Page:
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Lesson 3 - Linked Lists in C# .NET

In the previous lesson, Lists with arrays in C# .NET, we introduced lists and described how lists that use internal arrays work in detail. In today's tutorial, we're going to focus on the second type of lists, which are linked lists.

Linked lists

The second approach for creating lists with a variable number of elements is to create a linked list. This way of doing things doesn't incorporate arrays and uses a different principle instead. The individual elements of the linked list are placed randomly in memory (they are no longer in a sequence) and all consecutive elements refer to each other. You could see it as a chain where the first element is connected to the second one, the second one to the third one, and so on. Here's a visual representation of the elements from the last lesson in a linked list:

Singly-linked list in C# .NET

This type of list is referred to as a singly linked list. If there isn't a real reason to save memory, you would usually reference the consecutive elements in both directions, e.g. the second to the first, and so on. In which case, we'd be dealing with a doubly linked list. The list, in this case, would look something like this:

Doubly-linked list in C# .NET

With linked lists, we lose the ability to access any given element quickly by its index due to the fact that the elements are no longer all in a row in memory. There is no way to effectively jump right to the 100th element and read its value. If we wanted to access a specific element, we'd have to go from the first element to the second, from the second to the third, and go on until we reach the element we need. The time complexity of reading and writing at a given index depends on the number of elements in the List. However, if we don't have the need to index elements, this type of collection becomes very useful.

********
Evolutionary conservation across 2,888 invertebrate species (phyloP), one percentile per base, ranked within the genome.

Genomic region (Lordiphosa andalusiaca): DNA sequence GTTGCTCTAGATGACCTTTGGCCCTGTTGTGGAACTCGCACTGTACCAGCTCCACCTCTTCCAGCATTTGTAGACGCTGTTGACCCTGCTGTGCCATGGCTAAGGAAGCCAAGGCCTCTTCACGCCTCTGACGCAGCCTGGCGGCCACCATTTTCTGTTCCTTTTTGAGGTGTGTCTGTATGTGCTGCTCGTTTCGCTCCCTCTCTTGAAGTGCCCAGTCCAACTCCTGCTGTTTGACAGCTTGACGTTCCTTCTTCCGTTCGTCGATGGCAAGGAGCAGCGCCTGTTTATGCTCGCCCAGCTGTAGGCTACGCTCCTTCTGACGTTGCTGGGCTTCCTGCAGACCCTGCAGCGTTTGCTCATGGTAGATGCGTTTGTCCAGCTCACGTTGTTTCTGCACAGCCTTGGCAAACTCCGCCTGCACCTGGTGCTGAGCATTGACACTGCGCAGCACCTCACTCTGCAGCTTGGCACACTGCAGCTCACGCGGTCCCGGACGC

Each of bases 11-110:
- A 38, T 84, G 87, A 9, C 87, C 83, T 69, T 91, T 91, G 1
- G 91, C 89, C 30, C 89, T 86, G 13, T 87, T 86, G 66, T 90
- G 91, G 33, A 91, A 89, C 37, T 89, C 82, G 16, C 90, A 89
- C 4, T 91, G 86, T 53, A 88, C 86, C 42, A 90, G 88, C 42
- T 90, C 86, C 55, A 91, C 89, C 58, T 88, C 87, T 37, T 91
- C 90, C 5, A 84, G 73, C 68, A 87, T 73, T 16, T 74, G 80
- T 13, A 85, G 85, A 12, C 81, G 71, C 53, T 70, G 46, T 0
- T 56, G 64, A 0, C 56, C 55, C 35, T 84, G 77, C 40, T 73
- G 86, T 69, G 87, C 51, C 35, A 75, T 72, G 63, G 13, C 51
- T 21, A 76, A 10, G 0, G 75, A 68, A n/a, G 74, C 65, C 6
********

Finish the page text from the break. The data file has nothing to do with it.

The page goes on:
A while back, we said that we wouldn't be using arrays at all. We're not limited by the length of the list anymore and we can add or remove the elements at runtime as long as we have enough memory. We are also able to remove elements in the middle of the list or to add new elements between the existing ones. When using arrays, adding a new element in the middle was only possible if we shifted all of the elements on the right in order to make space for the new element. This cost us a considerable amount of time which was dependent on the number of elements. As for linked lists, all we have to do is reference a new element between two existing elements (the other elements aren't affected).

Simply put, we have an efficient manner of inserting and removing elements where the toll paid is inefficient access to indexes. This sort of thing is common in regards to data structures and algorithms, one thing in exchange for another :)

As you can tell, linked lists and lists that use internal arrays are very different. If we plan on accessing elements using random indexes often, choosing the linked list would be a disaster. On the contrary, if we needed to add or delete elements in the middle of the collection, it'd be a piece of cake for the linked list, but the List with an array would be extremely slow.